The number of UK deaths from the Asbestos disease Mesothelioma has increased over the last few years, new figures have revealed.
According to data from the Health and Safety Executive (HSE), 2,291 people in the UK died from the asbestos-related disease in 2011. However, this figure went up to 2,535 in 2012.
Commenting on the increasing number of Mesothelioma cases, chair of the HSE Judith Hackitt said it's a reminder of how health and safety standards in the workplace have been "historically poor". She stated that failings in the past are still causing "thousands of painful, untimely deaths each year."
"While we now recognise and are better positioned to manage such health risks, these statistics are a stark reminder of the importance of keeping health standards in the workplace on a par with those we apply to safety," Ms Hackitt commented.
Number of Worker Deaths is Down
However, the HSE did have some positive news in its latest statistical release, with figures showing that the annual number of fatal workplace accidents in the UK has fallen to a record low.
A total of 133 people suffered fatal injuries at work between April 2013 and March 2014, down from 150 in 2012-13. This led to the overall rate of fatal work accidents dropping from 0.51 per 100,000 workers to 0.44 during this period.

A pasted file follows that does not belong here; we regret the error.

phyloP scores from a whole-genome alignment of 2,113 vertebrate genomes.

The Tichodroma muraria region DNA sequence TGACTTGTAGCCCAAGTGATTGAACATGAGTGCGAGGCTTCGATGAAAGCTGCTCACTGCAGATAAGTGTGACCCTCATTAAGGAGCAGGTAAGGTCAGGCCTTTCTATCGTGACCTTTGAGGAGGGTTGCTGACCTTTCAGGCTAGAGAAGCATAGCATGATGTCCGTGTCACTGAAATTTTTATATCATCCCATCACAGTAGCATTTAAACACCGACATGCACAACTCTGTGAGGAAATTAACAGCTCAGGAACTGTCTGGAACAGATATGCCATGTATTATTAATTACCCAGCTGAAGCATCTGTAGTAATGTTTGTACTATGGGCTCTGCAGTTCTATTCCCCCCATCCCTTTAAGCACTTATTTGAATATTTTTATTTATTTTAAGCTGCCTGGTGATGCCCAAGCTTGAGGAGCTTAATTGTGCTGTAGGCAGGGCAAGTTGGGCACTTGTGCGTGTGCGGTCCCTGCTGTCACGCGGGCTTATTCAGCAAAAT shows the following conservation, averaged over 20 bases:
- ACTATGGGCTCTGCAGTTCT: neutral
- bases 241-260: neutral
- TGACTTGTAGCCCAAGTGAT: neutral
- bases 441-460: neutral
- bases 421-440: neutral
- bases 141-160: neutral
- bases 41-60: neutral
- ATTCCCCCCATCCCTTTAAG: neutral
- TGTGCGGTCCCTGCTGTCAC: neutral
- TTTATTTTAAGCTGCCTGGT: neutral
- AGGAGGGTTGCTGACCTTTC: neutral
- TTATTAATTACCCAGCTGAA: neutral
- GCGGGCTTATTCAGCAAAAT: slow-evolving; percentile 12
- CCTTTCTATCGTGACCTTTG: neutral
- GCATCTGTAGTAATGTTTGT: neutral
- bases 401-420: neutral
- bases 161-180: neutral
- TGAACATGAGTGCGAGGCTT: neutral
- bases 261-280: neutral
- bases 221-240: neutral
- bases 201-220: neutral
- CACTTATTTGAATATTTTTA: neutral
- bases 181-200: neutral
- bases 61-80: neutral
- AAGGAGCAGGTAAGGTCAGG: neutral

Ms Hackitt acknowledged that the figures lead to mixed emotions, as the HSE feels sad for the 133 people who have died and sympathy for their friends, relatives and colleagues.
However, she said it is encouraging that progress in "reducing the toll of suffering" is still being made. "Whilst these are only provisional figures, they confirm Britain's performance in health and safety as world-class," Ms Hackitt remarked.
She said the UK has consistently recorded some of the lowest workplace fatality rates in Europe over the last eight years.
Work Death Rate Highest in the Construction Industry
HSE statistics went on to identify which sectors are proving to be particularly dangerous at the moment. The highest number of fatalities occurred in the construction sector, with 42 deaths taking place during 2013-14.
Meanwhile, there were 27 deaths in the agriculture sector, while four fatalities were recorded in waste and recycling.
Mike Penning, the health and safety minister, responded to the figures by stating that workplaces across Britain are "getting safer".
He commended the Health and Safety Executive for its efforts in making sure people in the UK can go to work confident that their safety is "being taken seriously". However, the minister insisted that any death in the workplace is still "a death too many".
Statistics from the HSE also outlined where in the UK these fatalities are occurring. A total of 106 deaths were recorded in England during 2013-14, which works out to 0.41 deaths per 100,000 workers.
Scotland experienced 20 fatal injuries (0.78 deaths per 100,000 workers) throughout the year, while seven fatal injuries (0.52 deaths per 100,000 workers) took place in Wales.
By Francesca Witney